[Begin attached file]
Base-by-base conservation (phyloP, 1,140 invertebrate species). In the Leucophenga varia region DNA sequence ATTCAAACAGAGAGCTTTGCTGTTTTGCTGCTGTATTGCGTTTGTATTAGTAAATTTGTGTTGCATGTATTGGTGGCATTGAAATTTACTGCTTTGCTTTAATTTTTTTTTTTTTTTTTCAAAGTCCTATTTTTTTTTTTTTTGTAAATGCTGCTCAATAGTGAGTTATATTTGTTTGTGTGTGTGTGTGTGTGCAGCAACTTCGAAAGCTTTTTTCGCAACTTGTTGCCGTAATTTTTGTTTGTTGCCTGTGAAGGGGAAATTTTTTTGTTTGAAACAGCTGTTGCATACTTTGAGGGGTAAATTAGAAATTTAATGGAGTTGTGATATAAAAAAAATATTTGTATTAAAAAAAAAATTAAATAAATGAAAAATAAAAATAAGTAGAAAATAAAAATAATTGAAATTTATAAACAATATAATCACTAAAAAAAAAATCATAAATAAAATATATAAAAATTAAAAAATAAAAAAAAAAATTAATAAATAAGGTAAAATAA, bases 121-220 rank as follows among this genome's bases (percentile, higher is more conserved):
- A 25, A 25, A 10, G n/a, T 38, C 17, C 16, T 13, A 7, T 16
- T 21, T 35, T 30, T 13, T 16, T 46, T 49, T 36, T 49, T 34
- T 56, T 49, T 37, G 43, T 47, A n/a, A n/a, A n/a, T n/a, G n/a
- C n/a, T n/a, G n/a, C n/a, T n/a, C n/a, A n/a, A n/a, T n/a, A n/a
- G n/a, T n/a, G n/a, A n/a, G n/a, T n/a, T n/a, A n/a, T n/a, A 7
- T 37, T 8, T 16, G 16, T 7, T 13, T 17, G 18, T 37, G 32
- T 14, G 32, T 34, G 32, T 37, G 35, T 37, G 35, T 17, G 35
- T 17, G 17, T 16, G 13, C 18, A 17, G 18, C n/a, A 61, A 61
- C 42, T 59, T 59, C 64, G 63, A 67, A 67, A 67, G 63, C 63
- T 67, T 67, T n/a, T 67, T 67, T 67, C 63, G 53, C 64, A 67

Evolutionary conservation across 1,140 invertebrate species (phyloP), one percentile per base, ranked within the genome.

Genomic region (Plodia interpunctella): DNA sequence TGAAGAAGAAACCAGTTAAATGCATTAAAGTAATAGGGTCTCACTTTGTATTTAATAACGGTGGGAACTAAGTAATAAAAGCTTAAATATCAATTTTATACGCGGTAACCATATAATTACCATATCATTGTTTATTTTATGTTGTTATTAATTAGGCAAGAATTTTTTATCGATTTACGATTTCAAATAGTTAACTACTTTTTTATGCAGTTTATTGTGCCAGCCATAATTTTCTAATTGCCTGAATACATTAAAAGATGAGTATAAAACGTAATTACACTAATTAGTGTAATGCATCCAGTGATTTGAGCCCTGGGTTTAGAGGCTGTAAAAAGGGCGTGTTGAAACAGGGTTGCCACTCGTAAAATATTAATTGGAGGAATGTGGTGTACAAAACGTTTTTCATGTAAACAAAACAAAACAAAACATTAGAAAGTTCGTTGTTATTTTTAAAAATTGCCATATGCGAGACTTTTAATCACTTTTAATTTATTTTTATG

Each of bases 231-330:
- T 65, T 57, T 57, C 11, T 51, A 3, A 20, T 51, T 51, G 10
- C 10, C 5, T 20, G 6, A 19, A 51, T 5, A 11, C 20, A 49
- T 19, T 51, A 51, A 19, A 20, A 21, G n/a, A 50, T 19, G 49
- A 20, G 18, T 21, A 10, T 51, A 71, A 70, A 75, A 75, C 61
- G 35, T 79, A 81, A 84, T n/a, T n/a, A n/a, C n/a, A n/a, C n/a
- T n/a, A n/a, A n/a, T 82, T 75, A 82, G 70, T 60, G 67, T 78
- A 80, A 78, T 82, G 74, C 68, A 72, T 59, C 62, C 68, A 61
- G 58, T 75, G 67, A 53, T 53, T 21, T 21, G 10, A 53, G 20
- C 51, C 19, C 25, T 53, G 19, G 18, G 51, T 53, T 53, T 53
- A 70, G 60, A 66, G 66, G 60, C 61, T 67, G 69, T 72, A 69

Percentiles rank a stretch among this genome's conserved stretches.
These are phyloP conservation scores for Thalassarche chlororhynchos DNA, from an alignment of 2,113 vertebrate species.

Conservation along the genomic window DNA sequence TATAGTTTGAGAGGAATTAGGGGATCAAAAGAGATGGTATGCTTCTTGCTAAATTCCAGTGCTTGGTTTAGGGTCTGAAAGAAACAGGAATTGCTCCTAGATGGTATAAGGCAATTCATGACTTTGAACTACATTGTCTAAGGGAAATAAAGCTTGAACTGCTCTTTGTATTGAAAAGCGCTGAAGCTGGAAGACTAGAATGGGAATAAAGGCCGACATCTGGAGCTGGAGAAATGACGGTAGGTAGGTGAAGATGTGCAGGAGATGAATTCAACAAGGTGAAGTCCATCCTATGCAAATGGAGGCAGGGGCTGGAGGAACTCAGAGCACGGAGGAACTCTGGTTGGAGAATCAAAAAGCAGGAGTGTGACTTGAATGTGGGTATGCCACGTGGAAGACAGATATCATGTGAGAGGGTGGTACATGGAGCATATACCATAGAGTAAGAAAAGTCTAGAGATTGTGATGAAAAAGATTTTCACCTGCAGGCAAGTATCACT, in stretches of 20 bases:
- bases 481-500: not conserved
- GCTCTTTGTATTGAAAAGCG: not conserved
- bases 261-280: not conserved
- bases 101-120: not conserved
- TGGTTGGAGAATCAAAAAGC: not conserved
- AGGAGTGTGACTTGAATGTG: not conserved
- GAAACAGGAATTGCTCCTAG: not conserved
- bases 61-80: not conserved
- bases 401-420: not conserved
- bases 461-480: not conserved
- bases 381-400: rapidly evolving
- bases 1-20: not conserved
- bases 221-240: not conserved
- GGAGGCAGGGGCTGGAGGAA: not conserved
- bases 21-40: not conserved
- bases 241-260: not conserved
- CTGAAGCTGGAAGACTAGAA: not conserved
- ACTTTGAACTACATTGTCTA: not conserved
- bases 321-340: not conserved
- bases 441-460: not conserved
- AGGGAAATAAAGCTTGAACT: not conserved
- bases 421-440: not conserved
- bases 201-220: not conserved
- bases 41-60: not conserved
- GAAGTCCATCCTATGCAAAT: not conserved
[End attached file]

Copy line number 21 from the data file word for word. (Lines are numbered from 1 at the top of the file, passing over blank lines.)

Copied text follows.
- A 80, A 78, T 82, G 74, C 68, A 72, T 59, C 62, C 68, A 61